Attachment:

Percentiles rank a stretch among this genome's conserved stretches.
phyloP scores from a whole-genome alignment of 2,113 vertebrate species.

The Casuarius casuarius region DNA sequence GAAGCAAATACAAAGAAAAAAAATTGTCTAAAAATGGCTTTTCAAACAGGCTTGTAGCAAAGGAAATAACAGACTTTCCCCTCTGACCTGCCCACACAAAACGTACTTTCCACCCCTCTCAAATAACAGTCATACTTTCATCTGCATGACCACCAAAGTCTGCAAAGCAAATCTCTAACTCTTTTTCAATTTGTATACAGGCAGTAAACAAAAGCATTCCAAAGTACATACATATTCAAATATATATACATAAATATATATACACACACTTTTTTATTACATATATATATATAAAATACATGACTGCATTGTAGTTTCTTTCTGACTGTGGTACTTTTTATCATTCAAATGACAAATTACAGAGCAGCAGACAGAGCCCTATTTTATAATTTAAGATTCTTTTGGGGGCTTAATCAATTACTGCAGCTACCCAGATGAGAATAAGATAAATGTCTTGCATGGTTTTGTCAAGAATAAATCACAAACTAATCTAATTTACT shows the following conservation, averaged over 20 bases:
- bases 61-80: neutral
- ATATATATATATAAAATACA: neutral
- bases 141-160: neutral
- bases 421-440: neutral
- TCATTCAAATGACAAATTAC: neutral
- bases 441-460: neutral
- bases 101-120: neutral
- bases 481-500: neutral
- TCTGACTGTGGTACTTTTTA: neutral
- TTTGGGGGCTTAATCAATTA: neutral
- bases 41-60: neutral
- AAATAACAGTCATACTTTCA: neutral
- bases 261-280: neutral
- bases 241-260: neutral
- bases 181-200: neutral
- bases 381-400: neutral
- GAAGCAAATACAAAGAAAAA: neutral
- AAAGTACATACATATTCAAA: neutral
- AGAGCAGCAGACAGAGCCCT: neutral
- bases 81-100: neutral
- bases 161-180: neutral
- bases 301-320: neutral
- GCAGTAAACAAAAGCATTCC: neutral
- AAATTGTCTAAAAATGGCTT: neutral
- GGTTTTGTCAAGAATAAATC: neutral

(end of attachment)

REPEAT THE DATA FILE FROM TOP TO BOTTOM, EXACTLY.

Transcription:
Percentiles rank a stretch among this genome's conserved stretches.
phyloP scores from a whole-genome alignment of 2,113 vertebrate species.

The Casuarius casuarius region DNA sequence GAAGCAAATACAAAGAAAAAAAATTGTCTAAAAATGGCTTTTCAAACAGGCTTGTAGCAAAGGAAATAACAGACTTTCCCCTCTGACCTGCCCACACAAAACGTACTTTCCACCCCTCTCAAATAACAGTCATACTTTCATCTGCATGACCACCAAAGTCTGCAAAGCAAATCTCTAACTCTTTTTCAATTTGTATACAGGCAGTAAACAAAAGCATTCCAAAGTACATACATATTCAAATATATATACATAAATATATATACACACACTTTTTTATTACATATATATATATAAAATACATGACTGCATTGTAGTTTCTTTCTGACTGTGGTACTTTTTATCATTCAAATGACAAATTACAGAGCAGCAGACAGAGCCCTATTTTATAATTTAAGATTCTTTTGGGGGCTTAATCAATTACTGCAGCTACCCAGATGAGAATAAGATAAATGTCTTGCATGGTTTTGTCAAGAATAAATCACAAACTAATCTAATTTACT shows the following conservation, averaged over 20 bases:
- bases 61-80: neutral
- ATATATATATATAAAATACA: neutral
- bases 141-160: neutral
- bases 421-440: neutral
- TCATTCAAATGACAAATTAC: neutral
- bases 441-460: neutral
- bases 101-120: neutral
- bases 481-500: neutral
- TCTGACTGTGGTACTTTTTA: neutral
- TTTGGGGGCTTAATCAATTA: neutral
- bases 41-60: neutral
- AAATAACAGTCATACTTTCA: neutral
- bases 261-280: neutral
- bases 241-260: neutral
- bases 181-200: neutral
- bases 381-400: neutral
- GAAGCAAATACAAAGAAAAA: neutral
- AAAGTACATACATATTCAAA: neutral
- AGAGCAGCAGACAGAGCCCT: neutral
- bases 81-100: neutral
- bases 161-180: neutral
- bases 301-320: neutral
- GCAGTAAACAAAAGCATTCC: neutral
- AAATTGTCTAAAAATGGCTT: neutral
- GGTTTTGTCAAGAATAAATC: neutral